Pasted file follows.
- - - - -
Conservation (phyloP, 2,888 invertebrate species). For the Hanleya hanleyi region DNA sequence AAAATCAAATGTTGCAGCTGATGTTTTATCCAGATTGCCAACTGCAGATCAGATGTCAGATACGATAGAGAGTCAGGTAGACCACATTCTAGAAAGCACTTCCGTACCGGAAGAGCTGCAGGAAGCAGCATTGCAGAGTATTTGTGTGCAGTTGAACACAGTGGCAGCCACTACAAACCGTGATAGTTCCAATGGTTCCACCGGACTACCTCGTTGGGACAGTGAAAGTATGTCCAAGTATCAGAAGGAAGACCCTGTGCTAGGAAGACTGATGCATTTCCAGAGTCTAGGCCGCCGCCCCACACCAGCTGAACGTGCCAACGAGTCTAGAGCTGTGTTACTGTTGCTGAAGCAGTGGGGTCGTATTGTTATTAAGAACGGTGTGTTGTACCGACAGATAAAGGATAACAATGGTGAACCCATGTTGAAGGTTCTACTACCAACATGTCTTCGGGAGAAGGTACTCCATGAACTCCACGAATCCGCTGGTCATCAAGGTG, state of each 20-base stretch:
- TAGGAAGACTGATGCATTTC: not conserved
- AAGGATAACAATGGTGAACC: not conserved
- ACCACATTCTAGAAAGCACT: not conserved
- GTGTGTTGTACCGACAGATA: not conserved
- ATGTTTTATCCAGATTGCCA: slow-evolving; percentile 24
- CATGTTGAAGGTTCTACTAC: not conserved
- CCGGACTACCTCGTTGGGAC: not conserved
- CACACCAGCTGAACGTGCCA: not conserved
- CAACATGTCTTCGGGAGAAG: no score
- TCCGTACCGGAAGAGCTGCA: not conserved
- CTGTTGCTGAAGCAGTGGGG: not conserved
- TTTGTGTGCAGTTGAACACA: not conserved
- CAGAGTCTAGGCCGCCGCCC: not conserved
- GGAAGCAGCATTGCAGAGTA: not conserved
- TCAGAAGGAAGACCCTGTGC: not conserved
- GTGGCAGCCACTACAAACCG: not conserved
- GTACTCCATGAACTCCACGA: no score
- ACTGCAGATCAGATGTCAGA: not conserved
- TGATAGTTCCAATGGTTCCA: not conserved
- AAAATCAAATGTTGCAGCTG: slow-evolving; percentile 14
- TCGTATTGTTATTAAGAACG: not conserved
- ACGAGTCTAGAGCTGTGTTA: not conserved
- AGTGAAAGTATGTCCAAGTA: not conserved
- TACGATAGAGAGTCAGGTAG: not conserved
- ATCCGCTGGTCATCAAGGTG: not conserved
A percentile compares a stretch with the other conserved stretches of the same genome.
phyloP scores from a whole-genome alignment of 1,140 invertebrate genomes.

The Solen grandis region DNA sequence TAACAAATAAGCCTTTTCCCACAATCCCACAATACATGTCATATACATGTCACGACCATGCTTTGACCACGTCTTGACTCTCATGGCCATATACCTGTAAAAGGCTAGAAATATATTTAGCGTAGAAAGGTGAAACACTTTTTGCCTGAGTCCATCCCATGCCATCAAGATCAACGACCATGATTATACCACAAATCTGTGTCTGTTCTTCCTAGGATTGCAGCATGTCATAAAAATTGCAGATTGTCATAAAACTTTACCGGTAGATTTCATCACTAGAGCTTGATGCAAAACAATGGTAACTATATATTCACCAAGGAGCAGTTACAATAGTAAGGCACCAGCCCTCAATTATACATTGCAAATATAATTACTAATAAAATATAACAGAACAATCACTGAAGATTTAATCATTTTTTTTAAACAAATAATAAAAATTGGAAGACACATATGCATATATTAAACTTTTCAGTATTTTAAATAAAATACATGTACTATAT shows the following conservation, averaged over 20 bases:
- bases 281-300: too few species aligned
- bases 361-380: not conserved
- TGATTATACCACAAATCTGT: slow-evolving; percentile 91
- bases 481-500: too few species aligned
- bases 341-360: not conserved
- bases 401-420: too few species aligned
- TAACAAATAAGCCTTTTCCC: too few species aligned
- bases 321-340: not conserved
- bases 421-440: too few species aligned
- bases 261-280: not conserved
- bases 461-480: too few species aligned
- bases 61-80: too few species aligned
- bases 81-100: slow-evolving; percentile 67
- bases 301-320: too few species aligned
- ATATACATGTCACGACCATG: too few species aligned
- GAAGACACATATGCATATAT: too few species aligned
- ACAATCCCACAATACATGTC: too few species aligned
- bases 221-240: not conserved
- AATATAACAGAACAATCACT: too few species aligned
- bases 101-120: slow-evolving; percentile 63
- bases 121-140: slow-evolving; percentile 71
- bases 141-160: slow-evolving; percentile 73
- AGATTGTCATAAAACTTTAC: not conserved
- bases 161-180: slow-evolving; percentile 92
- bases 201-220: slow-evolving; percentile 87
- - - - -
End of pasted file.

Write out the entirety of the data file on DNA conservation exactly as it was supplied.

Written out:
Conservation (phyloP, 2,888 invertebrate species). For the Hanleya hanleyi region DNA sequence AAAATCAAATGTTGCAGCTGATGTTTTATCCAGATTGCCAACTGCAGATCAGATGTCAGATACGATAGAGAGTCAGGTAGACCACATTCTAGAAAGCACTTCCGTACCGGAAGAGCTGCAGGAAGCAGCATTGCAGAGTATTTGTGTGCAGTTGAACACAGTGGCAGCCACTACAAACCGTGATAGTTCCAATGGTTCCACCGGACTACCTCGTTGGGACAGTGAAAGTATGTCCAAGTATCAGAAGGAAGACCCTGTGCTAGGAAGACTGATGCATTTCCAGAGTCTAGGCCGCCGCCCCACACCAGCTGAACGTGCCAACGAGTCTAGAGCTGTGTTACTGTTGCTGAAGCAGTGGGGTCGTATTGTTATTAAGAACGGTGTGTTGTACCGACAGATAAAGGATAACAATGGTGAACCCATGTTGAAGGTTCTACTACCAACATGTCTTCGGGAGAAGGTACTCCATGAACTCCACGAATCCGCTGGTCATCAAGGTG, state of each 20-base stretch:
- TAGGAAGACTGATGCATTTC: not conserved
- AAGGATAACAATGGTGAACC: not conserved
- ACCACATTCTAGAAAGCACT: not conserved
- GTGTGTTGTACCGACAGATA: not conserved
- ATGTTTTATCCAGATTGCCA: slow-evolving; percentile 24
- CATGTTGAAGGTTCTACTAC: not conserved
- CCGGACTACCTCGTTGGGAC: not conserved
- CACACCAGCTGAACGTGCCA: not conserved
- CAACATGTCTTCGGGAGAAG: no score
- TCCGTACCGGAAGAGCTGCA: not conserved
- CTGTTGCTGAAGCAGTGGGG: not conserved
- TTTGTGTGCAGTTGAACACA: not conserved
- CAGAGTCTAGGCCGCCGCCC: not conserved
- GGAAGCAGCATTGCAGAGTA: not conserved
- TCAGAAGGAAGACCCTGTGC: not conserved
- GTGGCAGCCACTACAAACCG: not conserved
- GTACTCCATGAACTCCACGA: no score
- ACTGCAGATCAGATGTCAGA: not conserved
- TGATAGTTCCAATGGTTCCA: not conserved
- AAAATCAAATGTTGCAGCTG: slow-evolving; percentile 14
- TCGTATTGTTATTAAGAACG: not conserved
- ACGAGTCTAGAGCTGTGTTA: not conserved
- AGTGAAAGTATGTCCAAGTA: not conserved
- TACGATAGAGAGTCAGGTAG: not conserved
- ATCCGCTGGTCATCAAGGTG: not conserved
A percentile compares a stretch with the other conserved stretches of the same genome.
phyloP scores from a whole-genome alignment of 1,140 invertebrate genomes.

The Solen grandis region DNA sequence TAACAAATAAGCCTTTTCCCACAATCCCACAATACATGTCATATACATGTCACGACCATGCTTTGACCACGTCTTGACTCTCATGGCCATATACCTGTAAAAGGCTAGAAATATATTTAGCGTAGAAAGGTGAAACACTTTTTGCCTGAGTCCATCCCATGCCATCAAGATCAACGACCATGATTATACCACAAATCTGTGTCTGTTCTTCCTAGGATTGCAGCATGTCATAAAAATTGCAGATTGTCATAAAACTTTACCGGTAGATTTCATCACTAGAGCTTGATGCAAAACAATGGTAACTATATATTCACCAAGGAGCAGTTACAATAGTAAGGCACCAGCCCTCAATTATACATTGCAAATATAATTACTAATAAAATATAACAGAACAATCACTGAAGATTTAATCATTTTTTTTAAACAAATAATAAAAATTGGAAGACACATATGCATATATTAAACTTTTCAGTATTTTAAATAAAATACATGTACTATAT shows the following conservation, averaged over 20 bases:
- bases 281-300: too few species aligned
- bases 361-380: not conserved
- TGATTATACCACAAATCTGT: slow-evolving; percentile 91
- bases 481-500: too few species aligned
- bases 341-360: not conserved
- bases 401-420: too few species aligned
- TAACAAATAAGCCTTTTCCC: too few species aligned
- bases 321-340: not conserved
- bases 421-440: too few species aligned
- bases 261-280: not conserved
- bases 461-480: too few species aligned
- bases 61-80: too few species aligned
- bases 81-100: slow-evolving; percentile 67
- bases 301-320: too few species aligned
- ATATACATGTCACGACCATG: too few species aligned
- GAAGACACATATGCATATAT: too few species aligned
- ACAATCCCACAATACATGTC: too few species aligned
- bases 221-240: not conserved
- AATATAACAGAACAATCACT: too few species aligned
- bases 101-120: slow-evolving; percentile 63
- bases 121-140: slow-evolving; percentile 71
- bases 141-160: slow-evolving; percentile 73
- AGATTGTCATAAAACTTTAC: not conserved
- bases 161-180: slow-evolving; percentile 92
- bases 201-220: slow-evolving; percentile 87